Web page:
A compact, 90-minute show, Flipside is centered on a chance encounter between an undercover cop and a young drug hustler. The creators — a skilled team from Hartford's own Hartbeat Ensemble — distilled hundreds of hours of interviews with more than 40 people from Hartford, surrounding suburbs, and Boston into compelling theater that goes beyond cliché. Though it grew out of interviews, this is not a static piece: movement, music, spoken word, physical acting, and rapid character transformations by a contemporary version of a Greek chorus surround the two central characters with lively theatricality.
The complexity of those characters is one reason Flipside works so well. An early scene in which Bo, the hustler, talks with two friends about wormholes helps establish his smarts, his curiosity and the way his capacity for wonder has survived the confinements of his life. A school dropout, he's contending with a mentally ill mom who can be violent, a sick dad, and a younger sister who needs protection. As played by the remarkable Chinaza Uche, Bo exudes aggrieved dignity. Even when most stuck, reduced to monosyllables, the character's intelligence is clear. Uche is big but subtle; when he listens on stage thoughts flicker across his face in some kind of actor-generated magic. I'd love to see him on film.
Local actor and teacher Brian Jennings plays Nick, the cop, whose dedication to his work costs him big time at home, as he neglects his wife and daughters. He's haunted by questions about whether his work is actually doing more damage than good, and flashbacks to a big case in his past — based on real events in CT — lend his anguish substance. Jennings can also flip into song, and comes to life most in a quick insertion of a bit of Judas from Jesus Christ Superstar.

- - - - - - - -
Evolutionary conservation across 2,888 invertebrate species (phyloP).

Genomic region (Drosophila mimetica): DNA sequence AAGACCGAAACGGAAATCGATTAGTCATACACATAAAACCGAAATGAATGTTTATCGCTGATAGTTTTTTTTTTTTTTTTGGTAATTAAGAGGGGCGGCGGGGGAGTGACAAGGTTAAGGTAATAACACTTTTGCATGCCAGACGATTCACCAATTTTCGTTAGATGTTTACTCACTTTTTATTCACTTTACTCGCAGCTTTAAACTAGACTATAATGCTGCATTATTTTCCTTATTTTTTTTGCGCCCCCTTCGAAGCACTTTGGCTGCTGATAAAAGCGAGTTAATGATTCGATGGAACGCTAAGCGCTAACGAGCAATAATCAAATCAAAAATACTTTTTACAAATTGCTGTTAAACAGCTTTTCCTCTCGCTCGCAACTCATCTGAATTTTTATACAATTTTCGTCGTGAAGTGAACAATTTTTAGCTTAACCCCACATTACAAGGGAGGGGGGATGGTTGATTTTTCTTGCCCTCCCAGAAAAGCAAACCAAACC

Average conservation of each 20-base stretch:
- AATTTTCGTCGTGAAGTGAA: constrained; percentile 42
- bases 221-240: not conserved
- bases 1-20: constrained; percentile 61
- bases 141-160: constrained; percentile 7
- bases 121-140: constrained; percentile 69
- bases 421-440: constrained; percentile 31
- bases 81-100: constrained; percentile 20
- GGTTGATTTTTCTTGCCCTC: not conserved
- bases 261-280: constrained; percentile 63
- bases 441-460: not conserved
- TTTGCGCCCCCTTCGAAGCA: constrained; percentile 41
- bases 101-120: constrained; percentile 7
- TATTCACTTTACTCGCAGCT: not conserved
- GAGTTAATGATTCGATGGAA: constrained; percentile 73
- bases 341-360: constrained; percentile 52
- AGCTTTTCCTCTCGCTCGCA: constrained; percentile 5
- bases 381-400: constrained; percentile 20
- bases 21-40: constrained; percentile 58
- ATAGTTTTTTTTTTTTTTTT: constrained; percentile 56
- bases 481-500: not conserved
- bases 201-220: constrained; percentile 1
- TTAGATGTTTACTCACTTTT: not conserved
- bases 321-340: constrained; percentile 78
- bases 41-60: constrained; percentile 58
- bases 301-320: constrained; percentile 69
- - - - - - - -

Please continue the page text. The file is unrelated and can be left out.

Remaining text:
Music is just one of the things the chorus of women provide, singing in tight harmonies, using some original melodies plus quick covers of familiar songs that help place the events in time. Julia Rosenblatt, one of Hartbeat's three founders, took the lead in creating the script. She's effective in a variety of roles, including the cop's wife and a Glastonbury grandma whose life has taken an unexpected turn. Cindy Martinez, a new member of the Hartbeat Ensemble who is locally trained, supplies poetry and lyrics and delivers most of the spoken-word work in the piece. Taneisha Duggan provides a powerful third to the chorus, alternately smoldering and silly as required by her shifting characters, which include a West Hartford teen who makes some stupid and tragic choices.
Director Gregory Tate, another of Hartbeat's founders, directed this piece with a sure hand and the ability to call forth the best from his performers, who actively collaborated in shaping the show. Flipside debuted last spring and played a limited run to sold-out houses. Tweaked a bit since then, it's been revived for just a few performances. This is the first show Hartbeat is mounting in its new, raw space, donated byCommon Ground in the Hollander Building downtown. The grittiness of the setting suits Flipside just fine. This show gets a big thumbs up from me for artistic merit — which isn't always the case with theater that's generated from a commitment to social change.